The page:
Did You Eat Your Vegetables? Really? Are You Sure?

We all know that we should be eating plenty of fruits and vegetables, and we all know about the many health benefits, including reductions in diabetes, cardiovascular events (heart disease, heart attack, stroke), and even some cancers. Only 11 percent of the U.S. population currently meets the daily targets for vegetable consumption, while just 20 percent meet the guideline for fruit, according to researchers at Yale. Asking people—especially kids—whether they’ve eaten what they’re supposed to produces notoriously inaccurate results. But researchers have discovered that a special laser that measure a compound in the skin can tell exactly how much we’re getting.

Depending on your age, sex, and level of physical activity, we should eat anywhere from 1 cup to 3 cups of fruits and veggies every day. Visually, that’s about half of everything on our plate at every meal. And most of us tend to greatly overestimate how much we’re actually eating. The compound being measured is called carotenoids, and levels vary according to fruit and vegetable intake.
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When Is a Chore Not a Chore?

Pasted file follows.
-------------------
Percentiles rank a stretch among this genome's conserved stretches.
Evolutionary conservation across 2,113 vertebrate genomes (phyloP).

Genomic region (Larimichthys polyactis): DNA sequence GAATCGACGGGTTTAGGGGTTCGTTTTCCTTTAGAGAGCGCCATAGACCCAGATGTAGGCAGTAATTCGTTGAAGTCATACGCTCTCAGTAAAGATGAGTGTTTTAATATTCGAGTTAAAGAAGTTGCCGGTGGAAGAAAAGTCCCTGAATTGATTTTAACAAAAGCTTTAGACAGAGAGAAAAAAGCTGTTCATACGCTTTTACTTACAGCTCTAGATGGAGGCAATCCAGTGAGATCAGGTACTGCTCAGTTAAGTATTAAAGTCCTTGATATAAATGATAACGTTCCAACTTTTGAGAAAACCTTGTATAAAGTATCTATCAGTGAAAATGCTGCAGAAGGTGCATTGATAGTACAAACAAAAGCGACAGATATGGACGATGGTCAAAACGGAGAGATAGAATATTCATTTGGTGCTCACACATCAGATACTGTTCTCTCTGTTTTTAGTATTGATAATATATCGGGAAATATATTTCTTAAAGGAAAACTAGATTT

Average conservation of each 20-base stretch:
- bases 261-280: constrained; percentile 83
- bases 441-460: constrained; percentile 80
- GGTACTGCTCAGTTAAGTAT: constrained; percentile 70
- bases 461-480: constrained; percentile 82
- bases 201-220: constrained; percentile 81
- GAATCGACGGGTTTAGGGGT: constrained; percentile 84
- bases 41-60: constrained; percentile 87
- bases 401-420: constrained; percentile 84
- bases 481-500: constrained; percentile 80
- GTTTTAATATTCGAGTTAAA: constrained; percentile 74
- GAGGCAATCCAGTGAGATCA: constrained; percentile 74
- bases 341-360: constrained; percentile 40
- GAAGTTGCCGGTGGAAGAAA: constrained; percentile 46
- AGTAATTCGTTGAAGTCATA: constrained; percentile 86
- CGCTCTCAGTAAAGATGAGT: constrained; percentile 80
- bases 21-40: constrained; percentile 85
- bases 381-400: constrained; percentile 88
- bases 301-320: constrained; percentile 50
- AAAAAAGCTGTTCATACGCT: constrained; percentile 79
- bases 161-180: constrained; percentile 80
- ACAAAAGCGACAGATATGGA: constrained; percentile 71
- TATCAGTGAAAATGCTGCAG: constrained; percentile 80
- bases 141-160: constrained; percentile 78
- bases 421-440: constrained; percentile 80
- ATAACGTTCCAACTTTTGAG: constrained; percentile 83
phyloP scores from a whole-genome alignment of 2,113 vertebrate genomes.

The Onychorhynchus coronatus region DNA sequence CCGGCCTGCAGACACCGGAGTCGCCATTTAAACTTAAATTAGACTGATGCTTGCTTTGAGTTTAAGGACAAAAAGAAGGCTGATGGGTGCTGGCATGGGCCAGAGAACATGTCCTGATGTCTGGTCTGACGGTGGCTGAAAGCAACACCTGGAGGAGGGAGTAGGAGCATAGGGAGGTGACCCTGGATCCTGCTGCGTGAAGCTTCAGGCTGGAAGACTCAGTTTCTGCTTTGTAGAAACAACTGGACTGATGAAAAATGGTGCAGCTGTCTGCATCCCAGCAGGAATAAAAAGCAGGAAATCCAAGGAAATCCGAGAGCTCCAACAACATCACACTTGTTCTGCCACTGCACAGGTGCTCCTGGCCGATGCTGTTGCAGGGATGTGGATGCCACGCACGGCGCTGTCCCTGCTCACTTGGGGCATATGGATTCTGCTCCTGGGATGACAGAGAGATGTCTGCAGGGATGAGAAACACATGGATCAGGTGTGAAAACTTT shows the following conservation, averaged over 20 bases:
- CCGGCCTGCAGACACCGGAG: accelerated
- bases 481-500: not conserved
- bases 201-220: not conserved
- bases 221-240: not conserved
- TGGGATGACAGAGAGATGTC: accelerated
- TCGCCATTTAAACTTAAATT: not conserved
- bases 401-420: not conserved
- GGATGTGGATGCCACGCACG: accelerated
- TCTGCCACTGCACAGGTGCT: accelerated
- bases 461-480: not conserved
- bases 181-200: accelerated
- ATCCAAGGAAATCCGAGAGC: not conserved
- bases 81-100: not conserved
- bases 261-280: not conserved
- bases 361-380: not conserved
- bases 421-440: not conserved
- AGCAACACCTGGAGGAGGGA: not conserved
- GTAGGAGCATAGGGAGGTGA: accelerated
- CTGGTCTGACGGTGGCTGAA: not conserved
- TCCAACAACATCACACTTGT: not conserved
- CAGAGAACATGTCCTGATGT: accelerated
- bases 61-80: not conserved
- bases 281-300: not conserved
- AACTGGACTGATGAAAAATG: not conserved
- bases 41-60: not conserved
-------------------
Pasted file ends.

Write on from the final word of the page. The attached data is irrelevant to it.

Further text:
Dear Mr. Dad: What is the deal with chores? I did them, my parents did them, and so did my grandparents. I don’t have children of my own, but I’ve noticed that very few of my friends’ kids seem to have any chores or responsibilities at all. What is going on?

A: When I was young, chores were something that contributed to the good of the family, and every kid I knew did them (according to a recent poll done by Whirlpool earlier this year, 82% of American adults did chores when they were growing up). But today, the word “chore” has taken on a completely different—and completely absurd—meaning. In a lot of cases, it has no meaning at all. According to that same Whirlpool poll, only 28% of parents say they assign to their children the same chores they did when they were young.
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Staying Connected With the Family Gift Guide

girl who saved christmasThe Girl Who Saved Christmas (by William Thomas Thach, illustrated by Richard Bernal)
Imagine what Santa would do if all the world’s children were bad—except one? Santa decides to deliver lumps of coal to all the bad kids, and offers to shower Molly, the lone—and lonely—nice kid, with anything she could possibly want. But Molly reminds Santa of the importance of forgiveness. A sweet story that captures the essence of the Christmas Spirit. $24 at amazon.com or mollychristmas.com